Multifamily Units; Side by Side or Up/Down?

15 Replies

BP Community,

I am starting my search for multifamily units in central Connecticut to begin my real estate investing through house hacking.  I am wondering if people have suggestions around the type of units in multifamily homes.  Are side by side units preferable for tenants as opposed to up/down units, or is that just my personal preference?  How about maintenance, noise, and expenses between the two types?  Any information and advice would be greatly appreciated.

Thanks,

-Jacob

I'd say side by side would be better.  If there is a leak it won't damage the unit before it.  If there is a basement it's much easier to run and fix electrical and plumbing.  Also, most people like to be on first floor hence why rent is always higher for first floor in equivalent units.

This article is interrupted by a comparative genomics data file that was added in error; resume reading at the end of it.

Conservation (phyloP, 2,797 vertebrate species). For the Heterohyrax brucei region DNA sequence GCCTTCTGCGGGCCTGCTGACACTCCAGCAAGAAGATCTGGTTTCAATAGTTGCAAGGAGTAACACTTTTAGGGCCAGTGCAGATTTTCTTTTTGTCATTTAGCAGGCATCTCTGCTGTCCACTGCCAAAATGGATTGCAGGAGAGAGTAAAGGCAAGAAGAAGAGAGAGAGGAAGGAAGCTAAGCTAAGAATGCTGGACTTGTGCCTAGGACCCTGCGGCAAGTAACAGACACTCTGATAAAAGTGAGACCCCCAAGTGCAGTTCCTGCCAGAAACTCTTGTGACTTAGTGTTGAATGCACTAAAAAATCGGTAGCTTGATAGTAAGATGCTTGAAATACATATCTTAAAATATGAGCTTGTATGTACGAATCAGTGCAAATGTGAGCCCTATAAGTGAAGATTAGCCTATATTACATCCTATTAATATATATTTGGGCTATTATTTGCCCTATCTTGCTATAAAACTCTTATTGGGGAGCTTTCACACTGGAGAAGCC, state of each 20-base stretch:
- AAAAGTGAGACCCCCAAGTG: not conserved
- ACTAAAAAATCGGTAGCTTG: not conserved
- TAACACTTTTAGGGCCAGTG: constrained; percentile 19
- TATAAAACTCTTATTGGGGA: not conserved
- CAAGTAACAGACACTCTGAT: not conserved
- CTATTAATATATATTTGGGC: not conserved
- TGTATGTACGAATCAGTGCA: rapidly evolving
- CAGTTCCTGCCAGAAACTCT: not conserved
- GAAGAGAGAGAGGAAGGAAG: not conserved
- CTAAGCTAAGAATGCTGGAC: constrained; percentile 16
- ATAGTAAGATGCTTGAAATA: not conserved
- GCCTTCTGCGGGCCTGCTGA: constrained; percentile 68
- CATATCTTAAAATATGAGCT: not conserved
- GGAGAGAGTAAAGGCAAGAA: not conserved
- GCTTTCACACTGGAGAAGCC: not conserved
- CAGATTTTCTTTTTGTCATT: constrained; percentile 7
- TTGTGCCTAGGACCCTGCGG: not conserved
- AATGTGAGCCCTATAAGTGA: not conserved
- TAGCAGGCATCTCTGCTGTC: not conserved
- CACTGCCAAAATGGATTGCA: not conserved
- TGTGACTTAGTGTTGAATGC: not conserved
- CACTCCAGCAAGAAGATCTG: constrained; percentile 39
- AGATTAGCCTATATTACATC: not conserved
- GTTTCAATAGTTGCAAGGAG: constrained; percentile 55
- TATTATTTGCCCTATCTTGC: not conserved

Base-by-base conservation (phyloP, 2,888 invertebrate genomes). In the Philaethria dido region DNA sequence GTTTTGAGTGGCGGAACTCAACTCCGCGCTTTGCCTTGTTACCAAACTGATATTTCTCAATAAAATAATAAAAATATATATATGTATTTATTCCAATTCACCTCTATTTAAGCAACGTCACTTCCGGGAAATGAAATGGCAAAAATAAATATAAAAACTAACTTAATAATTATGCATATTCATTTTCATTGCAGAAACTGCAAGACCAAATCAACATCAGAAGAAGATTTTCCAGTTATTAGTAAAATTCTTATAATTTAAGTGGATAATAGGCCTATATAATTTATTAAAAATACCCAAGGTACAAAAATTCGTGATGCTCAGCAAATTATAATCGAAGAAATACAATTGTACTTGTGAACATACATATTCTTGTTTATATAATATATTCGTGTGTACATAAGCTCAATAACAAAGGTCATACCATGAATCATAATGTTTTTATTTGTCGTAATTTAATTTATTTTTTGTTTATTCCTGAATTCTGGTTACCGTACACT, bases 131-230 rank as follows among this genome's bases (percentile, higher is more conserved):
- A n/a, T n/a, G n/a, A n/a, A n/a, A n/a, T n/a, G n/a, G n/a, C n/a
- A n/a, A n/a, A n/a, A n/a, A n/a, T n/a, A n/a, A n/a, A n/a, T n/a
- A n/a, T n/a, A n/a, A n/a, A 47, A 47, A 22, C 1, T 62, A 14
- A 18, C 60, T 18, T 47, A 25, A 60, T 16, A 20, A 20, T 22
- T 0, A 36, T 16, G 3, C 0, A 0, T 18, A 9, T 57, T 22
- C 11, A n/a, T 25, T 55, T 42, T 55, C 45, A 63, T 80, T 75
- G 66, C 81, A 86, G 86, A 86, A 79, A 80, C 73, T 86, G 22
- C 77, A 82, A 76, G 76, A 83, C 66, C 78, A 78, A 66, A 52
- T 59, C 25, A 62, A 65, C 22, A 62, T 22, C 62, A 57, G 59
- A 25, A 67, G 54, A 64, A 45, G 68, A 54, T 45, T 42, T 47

@Jacob Reilly  I build up/down two story duplexes. There is a couple reasons, but the primary reason is space.  In my town (New Orleans) property lots are narrow 30-50ft wide, which can make a side by side house have very narrow configuration (we have tons of "shotgun" side by side houses here, where each side is 12-14ft wide).

I have house hacked a up/down duplex (my first house) that I still own.

I believe that noise is less of an issue with an up/down duplex, than a side by side.  I have lived in each kind.  You will hear walking in both, but voices are less of a concern in an up/down.  

Some tenant will prefer the first floor, while some prefer an upper unit (I personally due), this can be for several reasons (less noise in the upper unit), more natural light, better breeze, etc.  Obviously the stairs will be a deterrence with upper units.

I believe that your maintenance could be less with a up/down (half as much roof, gutters), but that does mean more yard space.  I don't think that your expenses would be any different between two of the same size duplexes. 

Sometimes you can fine a townhouse style duplex (where each unit is a two story unit) and would think that its issues would be similar to a side by side duplex.